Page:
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Five Early Warning Signs of a Heart Attack

Highlights Early Warnings Symptoms of a Heart Attack Dr. O’Keefe-McCarthy cited a number of previous studies that have suggested women tend to experience more warning symptoms compared with men. Women tend to experience less prodromal chest pain, but reported more episodes of fatigue, anxiety, and head-related symptoms such as headache or dizziness compared with their male counterparts. Dr. McSweeney and her colleagues identified the five specific prodromal symptoms that appear to be most predictive of future cardiac events: –Unusual fatigue –Discomfort in… Keep Reading

Most Diagnostic Tests Miss Heart Attacks

  63% of the myocardial infarctions identified by cardiosvacular medical imaging were missed in routine medical care,  Highlights Most Heart Attacks Are Missed in Routine Medical Care Unrecognised heart attacks  refer to sub-clinical events that are missed in routine medical care but are picked up by electrocardiogram (ECG) or by cardiovascular magnetic resonance (CMR) imaging, which is more accurate.  63% (156 out of 247) of the myocardial infarctions identified by CMR were missed in routine medical care,” said Dr Acharya.… Keep Reading

Effects of Weather on Heart Failure

 Lag effects of temperature and other meteorological parameters on heart failure events were limited but present.  -Highlights- Dropping temperatures and changes in atmospheric pressure can lead to an increase in the risk of heart failure for elderly people. We measured the lag effects of temperature, relative humidity, atmospheric pressure and fine particulate matter (PM2.5) on hospitalizations and deaths for heart failure in elderly diagnosed with this disease on a 10-year period in the province of Quebec, Canada. We observed an… Keep Reading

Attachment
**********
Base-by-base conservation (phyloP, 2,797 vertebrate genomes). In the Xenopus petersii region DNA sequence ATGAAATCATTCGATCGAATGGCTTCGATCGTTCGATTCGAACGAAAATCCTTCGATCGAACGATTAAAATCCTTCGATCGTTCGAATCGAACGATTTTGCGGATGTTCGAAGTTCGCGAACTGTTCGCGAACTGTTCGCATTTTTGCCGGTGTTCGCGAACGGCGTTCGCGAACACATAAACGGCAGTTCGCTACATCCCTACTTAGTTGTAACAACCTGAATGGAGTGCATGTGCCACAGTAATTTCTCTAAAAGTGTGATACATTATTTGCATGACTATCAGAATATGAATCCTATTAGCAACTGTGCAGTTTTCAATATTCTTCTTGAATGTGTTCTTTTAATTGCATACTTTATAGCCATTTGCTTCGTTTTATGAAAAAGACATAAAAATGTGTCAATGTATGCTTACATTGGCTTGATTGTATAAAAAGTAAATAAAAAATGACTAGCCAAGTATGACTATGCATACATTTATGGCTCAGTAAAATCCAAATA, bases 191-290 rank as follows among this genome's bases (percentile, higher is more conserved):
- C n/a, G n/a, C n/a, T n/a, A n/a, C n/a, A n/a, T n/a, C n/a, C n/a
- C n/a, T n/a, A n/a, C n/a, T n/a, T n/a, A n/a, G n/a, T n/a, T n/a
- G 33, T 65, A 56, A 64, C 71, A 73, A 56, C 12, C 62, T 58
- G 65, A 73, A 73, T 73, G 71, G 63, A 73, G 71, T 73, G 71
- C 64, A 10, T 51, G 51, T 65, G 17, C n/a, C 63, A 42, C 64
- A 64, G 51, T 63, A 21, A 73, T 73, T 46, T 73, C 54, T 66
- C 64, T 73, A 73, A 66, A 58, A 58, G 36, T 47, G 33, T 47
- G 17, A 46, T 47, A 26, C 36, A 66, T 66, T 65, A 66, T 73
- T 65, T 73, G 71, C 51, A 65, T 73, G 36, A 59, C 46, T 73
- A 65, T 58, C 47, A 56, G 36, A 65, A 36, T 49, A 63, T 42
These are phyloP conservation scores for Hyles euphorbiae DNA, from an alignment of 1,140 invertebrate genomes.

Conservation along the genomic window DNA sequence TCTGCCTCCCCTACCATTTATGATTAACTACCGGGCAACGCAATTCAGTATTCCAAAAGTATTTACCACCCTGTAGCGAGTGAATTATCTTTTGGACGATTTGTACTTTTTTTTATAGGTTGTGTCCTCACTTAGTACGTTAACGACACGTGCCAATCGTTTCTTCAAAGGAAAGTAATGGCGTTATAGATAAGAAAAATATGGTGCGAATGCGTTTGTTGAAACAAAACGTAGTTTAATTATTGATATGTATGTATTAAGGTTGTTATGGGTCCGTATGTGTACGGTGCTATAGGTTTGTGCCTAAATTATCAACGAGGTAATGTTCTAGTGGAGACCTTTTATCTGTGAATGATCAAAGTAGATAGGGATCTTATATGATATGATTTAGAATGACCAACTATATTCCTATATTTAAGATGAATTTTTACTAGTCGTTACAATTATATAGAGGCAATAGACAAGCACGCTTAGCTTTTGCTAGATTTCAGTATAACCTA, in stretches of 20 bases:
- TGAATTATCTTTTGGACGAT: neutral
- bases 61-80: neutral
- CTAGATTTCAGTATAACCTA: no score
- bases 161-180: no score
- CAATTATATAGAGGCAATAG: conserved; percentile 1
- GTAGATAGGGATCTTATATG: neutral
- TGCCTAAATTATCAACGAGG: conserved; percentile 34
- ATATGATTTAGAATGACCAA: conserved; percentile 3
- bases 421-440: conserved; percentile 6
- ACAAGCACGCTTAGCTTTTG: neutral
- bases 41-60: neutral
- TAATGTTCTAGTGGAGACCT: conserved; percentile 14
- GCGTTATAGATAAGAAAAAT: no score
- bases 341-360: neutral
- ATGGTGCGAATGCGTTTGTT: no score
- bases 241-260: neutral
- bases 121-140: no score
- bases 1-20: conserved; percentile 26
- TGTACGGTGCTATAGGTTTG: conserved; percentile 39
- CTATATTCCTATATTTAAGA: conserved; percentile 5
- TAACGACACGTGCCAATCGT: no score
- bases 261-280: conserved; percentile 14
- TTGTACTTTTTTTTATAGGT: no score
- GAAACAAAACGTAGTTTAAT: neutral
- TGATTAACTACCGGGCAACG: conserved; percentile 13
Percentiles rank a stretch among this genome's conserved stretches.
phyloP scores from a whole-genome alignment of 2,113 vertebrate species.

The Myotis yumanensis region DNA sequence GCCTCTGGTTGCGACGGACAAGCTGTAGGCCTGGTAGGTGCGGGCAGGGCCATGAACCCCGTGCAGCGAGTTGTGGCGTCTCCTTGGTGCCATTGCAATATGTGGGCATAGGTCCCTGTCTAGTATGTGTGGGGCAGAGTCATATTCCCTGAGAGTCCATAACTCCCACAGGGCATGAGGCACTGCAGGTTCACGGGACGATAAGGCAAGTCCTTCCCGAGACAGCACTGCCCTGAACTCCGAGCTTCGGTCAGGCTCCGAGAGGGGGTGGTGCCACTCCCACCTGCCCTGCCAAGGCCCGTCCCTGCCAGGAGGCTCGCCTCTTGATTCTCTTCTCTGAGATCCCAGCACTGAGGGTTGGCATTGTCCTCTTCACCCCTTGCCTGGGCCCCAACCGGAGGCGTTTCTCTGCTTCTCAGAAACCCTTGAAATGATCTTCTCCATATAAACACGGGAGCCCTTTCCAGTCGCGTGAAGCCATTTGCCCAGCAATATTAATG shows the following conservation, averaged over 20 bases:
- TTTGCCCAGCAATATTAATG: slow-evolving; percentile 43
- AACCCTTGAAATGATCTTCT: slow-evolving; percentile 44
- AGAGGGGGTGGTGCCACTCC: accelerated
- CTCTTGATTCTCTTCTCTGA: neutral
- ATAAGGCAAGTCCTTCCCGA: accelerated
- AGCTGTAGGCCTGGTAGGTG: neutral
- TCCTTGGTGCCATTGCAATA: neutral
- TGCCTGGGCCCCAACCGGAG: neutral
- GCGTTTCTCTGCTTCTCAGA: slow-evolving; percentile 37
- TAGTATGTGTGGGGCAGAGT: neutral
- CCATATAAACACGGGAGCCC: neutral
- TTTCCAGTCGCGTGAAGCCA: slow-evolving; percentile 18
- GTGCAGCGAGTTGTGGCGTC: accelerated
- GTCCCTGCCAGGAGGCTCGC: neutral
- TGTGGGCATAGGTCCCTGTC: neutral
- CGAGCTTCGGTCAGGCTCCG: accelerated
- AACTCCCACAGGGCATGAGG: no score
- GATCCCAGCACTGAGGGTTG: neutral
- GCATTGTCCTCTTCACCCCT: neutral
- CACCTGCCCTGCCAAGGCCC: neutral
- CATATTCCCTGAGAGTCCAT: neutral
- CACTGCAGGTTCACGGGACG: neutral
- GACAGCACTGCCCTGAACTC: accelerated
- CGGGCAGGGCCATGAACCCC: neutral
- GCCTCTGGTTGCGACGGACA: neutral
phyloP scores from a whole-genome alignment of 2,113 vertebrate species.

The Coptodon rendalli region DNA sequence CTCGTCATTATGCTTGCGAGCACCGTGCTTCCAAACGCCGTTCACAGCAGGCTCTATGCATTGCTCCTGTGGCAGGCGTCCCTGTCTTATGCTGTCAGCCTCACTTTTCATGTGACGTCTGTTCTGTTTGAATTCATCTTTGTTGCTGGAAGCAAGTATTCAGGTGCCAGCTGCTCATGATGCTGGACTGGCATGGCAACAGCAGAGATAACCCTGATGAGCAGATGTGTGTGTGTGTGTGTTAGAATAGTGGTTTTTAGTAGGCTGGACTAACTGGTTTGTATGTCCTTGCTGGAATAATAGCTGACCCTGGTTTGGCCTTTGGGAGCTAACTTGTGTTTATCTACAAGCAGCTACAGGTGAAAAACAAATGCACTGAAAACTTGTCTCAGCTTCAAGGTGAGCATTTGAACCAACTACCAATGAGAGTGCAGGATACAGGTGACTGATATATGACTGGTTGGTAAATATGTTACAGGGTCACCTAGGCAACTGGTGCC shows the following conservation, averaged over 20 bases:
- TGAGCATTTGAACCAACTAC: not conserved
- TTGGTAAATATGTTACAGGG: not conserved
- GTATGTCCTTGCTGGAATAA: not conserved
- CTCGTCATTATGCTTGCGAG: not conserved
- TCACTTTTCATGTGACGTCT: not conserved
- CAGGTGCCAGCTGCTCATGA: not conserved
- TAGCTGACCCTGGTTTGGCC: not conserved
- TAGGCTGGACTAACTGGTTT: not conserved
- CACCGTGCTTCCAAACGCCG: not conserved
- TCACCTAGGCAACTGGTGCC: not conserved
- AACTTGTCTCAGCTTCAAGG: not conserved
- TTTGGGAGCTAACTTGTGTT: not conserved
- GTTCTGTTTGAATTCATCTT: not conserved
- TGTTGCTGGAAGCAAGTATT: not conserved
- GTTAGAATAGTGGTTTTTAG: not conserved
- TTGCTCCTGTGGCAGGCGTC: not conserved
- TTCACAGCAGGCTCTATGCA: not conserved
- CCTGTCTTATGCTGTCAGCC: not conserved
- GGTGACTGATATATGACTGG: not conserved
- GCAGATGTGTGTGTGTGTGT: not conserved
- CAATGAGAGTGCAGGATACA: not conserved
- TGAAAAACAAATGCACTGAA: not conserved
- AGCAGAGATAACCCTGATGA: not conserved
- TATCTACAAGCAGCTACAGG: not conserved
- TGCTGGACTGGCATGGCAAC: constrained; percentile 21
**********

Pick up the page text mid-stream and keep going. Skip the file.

Atrial Fibrillation, Stroke and Colder Temperatures

Compared to summer, the risk of ischaemic stroke increased by 10% in spring and 19% in winter. Highlights Cold Weather and Stroke Risk from Atrial Fibrillation Until now it was unclear whether the risk of ischaemic stroke was higher in AF patients during cool seasons or on days with a lower temperature; The study investigated this issue in 28 ,559 new-onset AF patients from the “National Health Insurance Research Database” inTaiwan during 2000 to 2011. The risk of ischaemic stroke was… Keep Reading

How Does High Altitude Affect People with Heart Problems?

Highlights High Altitude Exposure Among People With Cardiovascular Conditions   Physiological acclimatization to altitude can impose an increased workload on the cardiovascular system. At high altitudes, considered those higher than 2500 m (~8200 ft) above sea level, physiologic responses may start to represent challenges for the human body. High altitude is associated with progressive reduction in barometric pressure, air temperature, and humidity. A reduction in barometric pressure results in “hypobaric hypoxia.” High altitude is associated with increases in systemic blood… Keep Reading

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